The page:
WEDNESDAY DEC. 1, 2004 Vol. 126, No. 35
Cloudy 44° / 30° w w w. s t u d l i f e . c o m
THE END IS NEAR . . .
DAYS UNTIL FINALS END DAYS UNTIL CHRISTMAS
STUDENT LIFE T H E I N D E P E N D E N T N E W S PA P E R O F WA S H I N G T O N U N I V E R S I T Y I N S T. L O U I S S I N C E 1 8 7 8
SU VP resigns, says Ader n Treasury delays
By Roman Goldstein Sarah Kliff Student Life Staff Medical concerns have prompted senior Katie Leikhim to resign from her post as Student Union’s vice president, according to SU President David Ader. Leikhim has been on medical leave from the University this semester, and
although she will be returning in the spring, SU President David Ader said he believed the resignation was in the best interests of all involved. “The Executive Council had some concerns about her health and her ability to perform her job responsibilities,” he said. Numerous attempts to contact Leikhim on Monday and Tuesday were unsuccessful. Twenty-four hours after Ader announced Leikhim’s resignation in an e-mail to members of Student Union, speculation quickly turned to her probable replacement. According to the SU
constitution, both Senate and Treasury must confirm the new VP. In the e-mail he sent Monday night, Ader explained that this process would begin at last night’s Treasury meeting and continue at the Senate meeting tonight. Early yesterday, numerous sources told Student Life that the Executive Council would recommend Senator Pamela Bookbinder, a junior, for the job. But no names were mentioned at the meeting last night after members of the Treasury tabled replacement talks until next week to allow the student body to
Katie Leikhim has resigned from her position as the SU Vice President, according to See SU VP, page 4 SU President David Ader.
Job outlook better for college grads
It was a heartbreaking end to the season for the women’s soccer Bears, with a loss to the University of Puget Sound in Wash.
By Laura Geggel Contributing Reporter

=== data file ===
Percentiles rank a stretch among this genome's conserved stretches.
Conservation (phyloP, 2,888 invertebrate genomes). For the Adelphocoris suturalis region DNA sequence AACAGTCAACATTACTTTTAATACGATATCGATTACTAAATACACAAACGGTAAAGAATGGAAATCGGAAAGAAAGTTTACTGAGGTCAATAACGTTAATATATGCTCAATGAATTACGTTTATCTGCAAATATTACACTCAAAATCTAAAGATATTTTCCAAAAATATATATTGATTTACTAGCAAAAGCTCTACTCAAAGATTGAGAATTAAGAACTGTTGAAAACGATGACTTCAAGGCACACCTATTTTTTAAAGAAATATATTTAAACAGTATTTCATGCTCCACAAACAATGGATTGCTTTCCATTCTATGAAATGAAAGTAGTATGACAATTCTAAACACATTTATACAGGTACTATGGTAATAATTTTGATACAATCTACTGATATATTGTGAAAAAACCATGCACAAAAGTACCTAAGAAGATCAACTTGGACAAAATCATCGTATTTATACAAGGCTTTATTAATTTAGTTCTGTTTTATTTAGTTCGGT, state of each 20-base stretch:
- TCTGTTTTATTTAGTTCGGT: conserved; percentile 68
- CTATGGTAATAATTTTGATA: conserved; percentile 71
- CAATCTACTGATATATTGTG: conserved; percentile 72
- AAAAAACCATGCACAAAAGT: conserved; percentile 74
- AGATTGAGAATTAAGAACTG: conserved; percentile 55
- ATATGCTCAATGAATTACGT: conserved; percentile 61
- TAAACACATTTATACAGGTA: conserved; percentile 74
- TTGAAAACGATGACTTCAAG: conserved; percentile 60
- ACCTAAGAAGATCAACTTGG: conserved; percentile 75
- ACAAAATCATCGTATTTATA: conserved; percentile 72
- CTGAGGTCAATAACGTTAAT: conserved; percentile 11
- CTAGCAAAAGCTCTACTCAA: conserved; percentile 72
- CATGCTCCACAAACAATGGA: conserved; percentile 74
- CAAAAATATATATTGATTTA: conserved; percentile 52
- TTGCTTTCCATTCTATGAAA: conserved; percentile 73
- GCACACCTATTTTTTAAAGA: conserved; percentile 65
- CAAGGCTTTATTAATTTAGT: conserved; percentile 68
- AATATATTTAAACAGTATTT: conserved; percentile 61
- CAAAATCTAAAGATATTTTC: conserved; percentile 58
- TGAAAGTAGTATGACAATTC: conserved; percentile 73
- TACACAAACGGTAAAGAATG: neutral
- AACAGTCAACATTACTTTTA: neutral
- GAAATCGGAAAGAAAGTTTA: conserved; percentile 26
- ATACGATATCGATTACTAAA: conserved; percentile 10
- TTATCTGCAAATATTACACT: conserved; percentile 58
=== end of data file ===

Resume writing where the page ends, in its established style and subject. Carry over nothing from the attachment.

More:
Center. “I want to be involved in all aspects,” said Smith. “I see myself doing individual student counseling and talking to employers.” Smith is an alumnus of the University’s law school, and he has worked there for almost 14 years. After graduating from the University, Smith practiced law for ﬁve years, and then returned to become the Associate Dean of Student Affairs at the law school. Smith has also worked in the School of Law Career Center, which he said afforded him valuable insights that he can put to use in his new position. James McLeod, vice chancellor for students and dean of the College of Arts & Sciences, had the ﬁ nal decision in the selection. He said that, although others were considered for the position, Smith possessed all of the qualities they were seeking in a new leader for the Career Center. He was mature and had leadership experience as well as a sense of responsibility, among other attributes, said McLeod. As Career Center Director, Smith would like to focus on making stronger connections between current students and University alumni, connections he has found advantageous of during his time in the law school’s Career Center. Smith said he would miss working in the law school, where he had become close with many of the professors and administrators he had known as a student there. “I have real mixed feelings about leaving the law